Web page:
Sunday, January 27, 2013

Cult-TV Blogging: The Starlost: "The Implant People" (December 8, 1973)



Although it may not be saying much given the general quality of the overall enterprise, “The Implant People” is one of the best-paced, most intriguing episodes in The Starlost (1973 – 1973) canon.  That doesn’t mean the episode is always good, however, and indeed there’s a real problem in logic involved in the narrative, which I’ll explain below.

However, this episode, not unlike “Mr. Smith of Manchester,” involves Devon (Keir Dullea), Rachel (Gay Rowan) and Garth (Robin Ward) endeavoring to help others and act, in a sense, more heroically than is often depicted.  The story also seems better-staged, shot, and paced than many previous entries as well.  This improvement seems indicative of a learning curve since the next episode, “Return of Oro,” also moves along at a good clip, and features better blocking and movement.

In the case of “The Implant People,” our heroic threesome is drawn into political intrigue when a raggedy-looking child steals Garth’s cross-bow and he gives pursuit.  Garth soon finds himself in the lab of Professor Brant (Leo Leyden), a scientist who has developed a mental implant that has been given to his biosphere’s elite class.  The implant was designed to augment intelligence, but is instead being used by a power-grabber named Roloff (Donnelly Rhodes) to cause intense pain in any person who bears it.




In fact, Roloff is inching closer to taking total control over the biosphere as he plays the peoples’ council against the grieving ruler, Serina (Pat Collins), who was recently widowed.  As the go-between delivering messages between these two factions, Roloff begins to reserve total power for himself.  He does so by lies, obstruction, and trickery.  At one point, he even tricks Devon into being implanted.

Soon, a feisty and regal Serina realizes she is being manipulated, and with Devon, Garth and Rachel’s help, sets out to stop Roloff and build a fairer society for all, one where the implant can no longer enslave the population.

The big problem in logic that I see in “The Implant People” is that Professor Brant, himself implanted, possesses the technology to un-implant himself and any others at any time, as the third act reveals.  Given this availability of instrumentation, why doesn’t he merely release himself from Roloff’s enslavement, and remove the implant from himself, his scientist cohorts, and the people’s council-members?  To do so would be to rob Roloff of his only means of domination.  And since Brant isn’t guarded all the time by Roloff or his guards, this seems eminently possible.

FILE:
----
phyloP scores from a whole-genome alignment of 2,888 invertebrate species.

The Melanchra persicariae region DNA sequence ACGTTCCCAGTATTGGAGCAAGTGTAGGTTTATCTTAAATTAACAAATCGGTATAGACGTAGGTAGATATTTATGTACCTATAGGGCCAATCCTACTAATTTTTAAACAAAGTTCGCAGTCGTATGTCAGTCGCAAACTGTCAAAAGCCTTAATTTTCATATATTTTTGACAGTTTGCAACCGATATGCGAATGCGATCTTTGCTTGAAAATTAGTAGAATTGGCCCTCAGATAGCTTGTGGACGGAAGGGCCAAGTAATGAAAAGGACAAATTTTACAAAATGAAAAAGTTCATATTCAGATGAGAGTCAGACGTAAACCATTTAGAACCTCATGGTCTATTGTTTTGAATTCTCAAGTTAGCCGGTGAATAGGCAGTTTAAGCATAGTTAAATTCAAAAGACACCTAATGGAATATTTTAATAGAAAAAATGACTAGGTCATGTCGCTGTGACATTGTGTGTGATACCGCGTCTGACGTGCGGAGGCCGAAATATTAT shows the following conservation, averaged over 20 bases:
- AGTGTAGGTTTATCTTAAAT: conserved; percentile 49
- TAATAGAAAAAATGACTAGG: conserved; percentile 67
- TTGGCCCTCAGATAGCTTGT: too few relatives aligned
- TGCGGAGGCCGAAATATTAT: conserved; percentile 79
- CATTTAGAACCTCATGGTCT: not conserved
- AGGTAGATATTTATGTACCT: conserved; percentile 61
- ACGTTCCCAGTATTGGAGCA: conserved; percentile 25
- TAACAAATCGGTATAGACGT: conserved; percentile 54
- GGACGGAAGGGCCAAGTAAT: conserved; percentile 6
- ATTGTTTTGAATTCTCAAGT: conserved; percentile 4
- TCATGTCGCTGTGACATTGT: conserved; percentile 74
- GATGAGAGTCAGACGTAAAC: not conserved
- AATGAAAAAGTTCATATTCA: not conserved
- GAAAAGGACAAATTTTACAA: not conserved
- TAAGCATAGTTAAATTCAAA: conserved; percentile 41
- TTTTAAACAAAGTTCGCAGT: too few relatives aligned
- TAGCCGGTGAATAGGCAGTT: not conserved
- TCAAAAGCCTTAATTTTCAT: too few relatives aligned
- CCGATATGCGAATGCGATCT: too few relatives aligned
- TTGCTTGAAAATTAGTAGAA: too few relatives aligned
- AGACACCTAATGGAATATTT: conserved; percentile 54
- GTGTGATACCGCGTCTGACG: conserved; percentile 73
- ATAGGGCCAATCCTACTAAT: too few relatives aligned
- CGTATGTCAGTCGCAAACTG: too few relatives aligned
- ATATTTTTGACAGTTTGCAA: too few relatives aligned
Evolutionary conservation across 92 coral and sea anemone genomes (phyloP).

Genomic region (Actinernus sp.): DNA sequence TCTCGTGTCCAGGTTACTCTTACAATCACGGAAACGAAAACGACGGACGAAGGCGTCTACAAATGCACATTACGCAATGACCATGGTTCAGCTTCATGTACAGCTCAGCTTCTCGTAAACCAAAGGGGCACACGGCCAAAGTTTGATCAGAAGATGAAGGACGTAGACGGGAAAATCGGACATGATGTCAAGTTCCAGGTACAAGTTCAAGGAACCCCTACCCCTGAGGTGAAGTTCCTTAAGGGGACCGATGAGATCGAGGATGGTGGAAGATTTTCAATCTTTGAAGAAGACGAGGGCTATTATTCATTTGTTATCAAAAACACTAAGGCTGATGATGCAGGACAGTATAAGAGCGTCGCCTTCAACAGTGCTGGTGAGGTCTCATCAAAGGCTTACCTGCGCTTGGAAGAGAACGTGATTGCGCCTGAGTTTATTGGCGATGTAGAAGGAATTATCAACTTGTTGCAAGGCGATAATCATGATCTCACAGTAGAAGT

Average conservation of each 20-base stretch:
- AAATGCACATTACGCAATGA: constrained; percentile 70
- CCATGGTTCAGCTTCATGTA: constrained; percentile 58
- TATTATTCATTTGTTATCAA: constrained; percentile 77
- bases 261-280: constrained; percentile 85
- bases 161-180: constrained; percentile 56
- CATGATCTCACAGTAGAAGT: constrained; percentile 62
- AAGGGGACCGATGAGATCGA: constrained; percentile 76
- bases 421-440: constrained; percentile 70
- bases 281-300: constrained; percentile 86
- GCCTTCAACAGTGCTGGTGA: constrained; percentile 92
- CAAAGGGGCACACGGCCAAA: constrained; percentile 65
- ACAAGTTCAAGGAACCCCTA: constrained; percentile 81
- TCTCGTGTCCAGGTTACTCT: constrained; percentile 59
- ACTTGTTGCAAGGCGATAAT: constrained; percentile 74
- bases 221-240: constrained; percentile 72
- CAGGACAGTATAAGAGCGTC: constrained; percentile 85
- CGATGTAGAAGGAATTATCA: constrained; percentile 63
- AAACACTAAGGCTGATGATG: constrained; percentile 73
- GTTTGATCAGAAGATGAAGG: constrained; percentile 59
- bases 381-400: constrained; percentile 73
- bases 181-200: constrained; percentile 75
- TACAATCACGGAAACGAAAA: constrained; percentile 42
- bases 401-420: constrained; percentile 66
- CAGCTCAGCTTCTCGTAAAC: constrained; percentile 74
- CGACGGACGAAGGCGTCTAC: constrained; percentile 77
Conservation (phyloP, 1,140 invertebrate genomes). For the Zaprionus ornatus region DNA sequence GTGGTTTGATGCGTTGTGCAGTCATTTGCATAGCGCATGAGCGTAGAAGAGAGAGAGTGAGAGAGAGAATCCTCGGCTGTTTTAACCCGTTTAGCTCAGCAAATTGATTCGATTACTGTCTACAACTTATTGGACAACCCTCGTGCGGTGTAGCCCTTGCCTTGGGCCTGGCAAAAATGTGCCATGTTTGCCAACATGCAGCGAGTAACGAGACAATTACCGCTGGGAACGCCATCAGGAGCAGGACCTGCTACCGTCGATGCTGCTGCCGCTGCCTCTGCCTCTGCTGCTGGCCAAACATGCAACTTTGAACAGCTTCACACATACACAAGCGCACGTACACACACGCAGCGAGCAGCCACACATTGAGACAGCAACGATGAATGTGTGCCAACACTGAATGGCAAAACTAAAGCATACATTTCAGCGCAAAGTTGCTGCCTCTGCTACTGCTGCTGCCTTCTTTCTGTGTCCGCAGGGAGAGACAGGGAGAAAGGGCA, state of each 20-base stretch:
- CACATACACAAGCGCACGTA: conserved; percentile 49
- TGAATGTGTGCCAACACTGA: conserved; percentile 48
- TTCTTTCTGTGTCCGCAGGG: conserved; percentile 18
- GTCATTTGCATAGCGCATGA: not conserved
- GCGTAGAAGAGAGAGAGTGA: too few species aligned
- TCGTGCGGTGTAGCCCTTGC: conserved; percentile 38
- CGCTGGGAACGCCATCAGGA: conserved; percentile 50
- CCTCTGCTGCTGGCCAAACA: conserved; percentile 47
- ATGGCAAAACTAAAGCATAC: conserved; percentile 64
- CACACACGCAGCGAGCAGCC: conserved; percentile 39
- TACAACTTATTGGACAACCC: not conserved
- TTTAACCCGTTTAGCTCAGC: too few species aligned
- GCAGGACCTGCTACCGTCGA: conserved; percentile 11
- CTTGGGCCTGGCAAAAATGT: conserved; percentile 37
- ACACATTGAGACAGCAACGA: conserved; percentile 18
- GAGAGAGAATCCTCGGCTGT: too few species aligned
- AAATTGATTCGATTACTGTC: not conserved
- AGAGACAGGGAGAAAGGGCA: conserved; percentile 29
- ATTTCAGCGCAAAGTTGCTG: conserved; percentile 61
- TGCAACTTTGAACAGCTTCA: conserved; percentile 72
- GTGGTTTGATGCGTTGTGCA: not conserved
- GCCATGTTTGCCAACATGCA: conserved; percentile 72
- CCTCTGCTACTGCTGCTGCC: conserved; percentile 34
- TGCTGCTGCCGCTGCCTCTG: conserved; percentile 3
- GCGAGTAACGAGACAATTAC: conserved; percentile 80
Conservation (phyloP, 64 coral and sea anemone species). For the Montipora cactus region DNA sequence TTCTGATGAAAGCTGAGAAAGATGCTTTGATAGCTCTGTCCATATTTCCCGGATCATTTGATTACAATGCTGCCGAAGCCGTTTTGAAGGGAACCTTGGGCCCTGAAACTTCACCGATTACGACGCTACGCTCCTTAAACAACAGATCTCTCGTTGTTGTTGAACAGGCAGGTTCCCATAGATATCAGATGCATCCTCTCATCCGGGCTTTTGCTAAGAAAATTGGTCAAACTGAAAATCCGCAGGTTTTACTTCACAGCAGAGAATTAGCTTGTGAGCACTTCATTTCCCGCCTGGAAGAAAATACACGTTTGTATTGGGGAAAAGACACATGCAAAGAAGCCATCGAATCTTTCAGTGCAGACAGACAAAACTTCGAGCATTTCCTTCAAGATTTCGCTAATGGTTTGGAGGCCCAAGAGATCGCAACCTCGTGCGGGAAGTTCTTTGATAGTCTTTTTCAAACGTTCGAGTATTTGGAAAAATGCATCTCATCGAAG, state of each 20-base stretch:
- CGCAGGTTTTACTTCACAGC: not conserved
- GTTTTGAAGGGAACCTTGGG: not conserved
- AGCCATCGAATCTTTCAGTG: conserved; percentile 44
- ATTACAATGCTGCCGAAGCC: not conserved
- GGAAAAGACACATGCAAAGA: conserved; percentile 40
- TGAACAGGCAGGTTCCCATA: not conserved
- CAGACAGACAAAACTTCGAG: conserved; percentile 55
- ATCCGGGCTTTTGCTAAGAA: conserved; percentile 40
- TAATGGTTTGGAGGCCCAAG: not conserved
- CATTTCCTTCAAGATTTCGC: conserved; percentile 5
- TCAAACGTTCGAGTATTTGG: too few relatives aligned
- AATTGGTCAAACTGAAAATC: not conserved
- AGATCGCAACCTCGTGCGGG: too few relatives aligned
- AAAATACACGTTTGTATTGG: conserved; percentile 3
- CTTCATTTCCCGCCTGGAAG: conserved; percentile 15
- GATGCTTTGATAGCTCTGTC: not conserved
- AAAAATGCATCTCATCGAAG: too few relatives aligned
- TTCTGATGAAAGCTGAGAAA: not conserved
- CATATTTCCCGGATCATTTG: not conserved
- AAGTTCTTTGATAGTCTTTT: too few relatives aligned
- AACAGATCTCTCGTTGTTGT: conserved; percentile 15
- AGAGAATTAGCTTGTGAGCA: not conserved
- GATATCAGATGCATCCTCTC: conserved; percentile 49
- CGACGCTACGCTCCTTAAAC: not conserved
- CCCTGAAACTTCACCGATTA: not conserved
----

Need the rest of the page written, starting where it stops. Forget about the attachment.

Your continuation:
Instead, Brant doesn’t remove the implant until led to that (obvious) course of action by Devon and Garth, and that seems silly.  You’d only need to be rendered paralyzed by that kind of pain once, I would think, before choosing to remove the implant, especially with the means readily available.  The implant removal device is right there in the laboratory, after all...

Another problem here is one featured frequently on The Starlost.  Roloff is consulted about the Earth Ship Ark’s impending collision course, and says he can’t do anything to stop it.  Then he goes right back to consolidating power in his biosphere.  Could anyone really be so short-sighted, or have such tunnel vision?  Would  anyone really go to so much trouble to seize power in a biosphere knowing that the Ark could be speeding towards destruction at any minute?  It doesn’t make a whole lot of sense, and it's not like this idea of "tunnel vision" is one of the social commentaries on the show.


Despite such issues “The Implant People” in large part succeeds for two reasons.  The first is that Donnelly Rhodes is really great as the manipulative, Iago-like Roloff.  Rhodes makes a great villain, and his character's   machinations make for some entertaining viewing.  Roloff is a silver-tongued devil, for sure.


Secondly, this episode -- like the not-very-good“ Astromedics” -- features a stronger role for the taciturn Garth (Robin Ward).  In many ways, he’s quietly stepping up as the new, reluctant hero of The Starlost.  In some ways, I prefer Garth to the increasingly strident and pedantic Devon, who constantly seems to be asserting his will, often at the expense of his comrades.   As the series goes on (and there are only a handful of episodes left to review at this point…) Devon grows less likable as Garth grows more likable, and more prominent.  I don't really blame Keir Dullea for the fact that Devon isn't very likable.  It's obvious that the writers were trying to transform the character into an aggressive, Captain Kirk-like alpha male of command stature.  But that interpretation of the character doesn't fit his background as a Quaker, essentially, and doesn't leave him much room to reveal humanity or vulnerability.

Next week, Walter Koenig makes an encore appearance in “The Return of Oro.”

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